How To Do Your Job Comic Strips - Page 6
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Dilbert asks Dogbert, "You what?!" Dogbert replies, "I got a job as a substitute school teacher." Dilbert says, "You aren't qualified to be a teacher. You're a dog." Dogbert replies, "Little kids won't know the difference." Dilbert says, "You do remind me a bit of my fourth grade teacher." Dogbert asks, "Just a coincidence?"
Dilbert asks Dogbert, "How was your first day as a substitute school teacher?" Dogbert replies, "Imagine feeling completely powerless . . . Like a marble statue . . ." Dilbert says, "Gosh . . . That sounds pretty bad." Dogbert says, "Now imagine the biggest flock of pigeons you ever saw . . ."
Dilbert stands in front of the bathroom mirror combing his hair. Dilbert says to Dogbert, "I think I'm losing my hair." Dogbert replies, "Don't be silly. You aren't losing your hair." Dilbert says, "I'm not? Oh, good." Dogbert points to the floor and says, "How could you possibly lose these huge clumps . . ."
Dilbert sits in his chair and Dogbert sits on the hassock. Dilbert tells Dogbert, ". . . And women have always played hard to get . . ." The caption says, "Dilbert and Eve." Dilbert and Eve stand behind a bush. Dilbert asks, "Then how about a date next year?" Eve replies, "I'd love to, but I don't have a thing to wear." Both of them are naked.
Dilbert sits in his chair and Dogbert sits on the hassock. Dilbert tells Dogbert, ". . . And the doctor gave me just a year to live." Dilbert continues, "I'm sorry, little guy . . . I don't know how you'll manage without me." Dogbert asks, "Would it be too much trouble to paint the house before you go?"
Dilbert's suitcase sits on a bed. Dilbert thinks, "I hate fancy hotels like this . . ." Dilbert reaches for the door and thinks, "Am I expected to tip the maid when I leave?" Dilbert thinks, "I could ask that concierge guy . . . Can I trust a guy with a French-sounding job? . . . And do I have to tip HIM?"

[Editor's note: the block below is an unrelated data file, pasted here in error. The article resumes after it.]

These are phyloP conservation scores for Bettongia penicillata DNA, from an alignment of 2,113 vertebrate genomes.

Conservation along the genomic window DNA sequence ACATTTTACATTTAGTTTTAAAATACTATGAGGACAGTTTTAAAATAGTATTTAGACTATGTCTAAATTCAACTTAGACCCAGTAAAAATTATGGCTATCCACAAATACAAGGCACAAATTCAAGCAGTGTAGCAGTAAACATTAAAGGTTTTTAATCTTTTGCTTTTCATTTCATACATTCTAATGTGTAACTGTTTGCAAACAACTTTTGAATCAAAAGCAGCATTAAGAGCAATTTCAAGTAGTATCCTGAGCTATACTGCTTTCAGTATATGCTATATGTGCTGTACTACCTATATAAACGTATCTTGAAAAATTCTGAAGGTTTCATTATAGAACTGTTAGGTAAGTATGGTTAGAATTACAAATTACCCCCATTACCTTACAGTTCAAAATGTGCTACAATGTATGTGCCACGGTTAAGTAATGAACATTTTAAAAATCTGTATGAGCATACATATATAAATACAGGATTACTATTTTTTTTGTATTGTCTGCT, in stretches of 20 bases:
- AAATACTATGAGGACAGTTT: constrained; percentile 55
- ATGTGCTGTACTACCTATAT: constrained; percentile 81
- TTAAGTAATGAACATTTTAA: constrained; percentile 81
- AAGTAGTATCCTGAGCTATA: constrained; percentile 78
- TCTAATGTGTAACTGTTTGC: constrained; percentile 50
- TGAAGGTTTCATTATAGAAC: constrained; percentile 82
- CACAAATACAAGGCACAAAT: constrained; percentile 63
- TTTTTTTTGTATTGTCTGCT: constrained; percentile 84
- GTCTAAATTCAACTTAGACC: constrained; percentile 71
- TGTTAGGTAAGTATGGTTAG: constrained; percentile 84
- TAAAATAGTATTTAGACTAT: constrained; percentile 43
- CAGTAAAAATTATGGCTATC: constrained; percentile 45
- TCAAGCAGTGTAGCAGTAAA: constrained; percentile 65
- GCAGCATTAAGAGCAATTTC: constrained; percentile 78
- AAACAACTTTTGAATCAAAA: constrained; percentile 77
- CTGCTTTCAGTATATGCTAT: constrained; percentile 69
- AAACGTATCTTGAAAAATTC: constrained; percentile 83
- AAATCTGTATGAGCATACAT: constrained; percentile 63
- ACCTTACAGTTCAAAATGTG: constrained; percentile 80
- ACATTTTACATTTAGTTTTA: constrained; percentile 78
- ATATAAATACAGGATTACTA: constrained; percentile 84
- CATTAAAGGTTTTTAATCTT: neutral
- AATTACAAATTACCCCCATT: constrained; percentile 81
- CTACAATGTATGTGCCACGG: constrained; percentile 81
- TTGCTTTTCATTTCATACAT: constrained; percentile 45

Dilbert and Dogbert sit at the desk. Dogbert says, "I've decided to write down all of the so-called 'unwritten rules.'" Dogbert looks at a piece of paper and says, "So far I have 'Don't phone after ten p.m.' and . . . Uh . . ." Dilbert asks, "That's it?" Dogbert asks, "How about 'Don't throw porcupines in a balloon store?'"
A woman at a desk tells Dilbert, "Sorry, I don't date guys from work." Dilbert says, "I'll resign . . ." The woman says, "Sorry, I don't date unemployed guys." Dilbert says, "I . . . I'll get a new job . . . One you approve of." The woman says, "Sorry, I don't date guys with your social security number." Back at home, Dilbert sits in his chair and Dogbert sits on the hassock. Dogbert says, "So, it turns out her unlucky number has nine digits in it . . ." Dilbert says, "But she knew my social security number, so I think there's some interest there . . ."
Dilbert sits up in bed and thinks, "Ugh . . . What time is it? . . . Where am I? . . . Who am I?" Dilbert thinks, "Must be morning . . . Is this a work day? Do I have a job? . . . Is it worth getting up for?" Dilbert sits on the edge of the bed and thinks, "'Morning amnesia': nature's way of keeping you from waking up screaming."
Dilbert: Dorgy, why are you dressed like a maid? Dorgy: Dogbert is teaching me capitalism. Today I am lowly maid. But with hard work I will be promoted to job as major industrialist. Right? Apparently there is flaw in system. Dogbert: Yeah, but we blame it on the Japanese,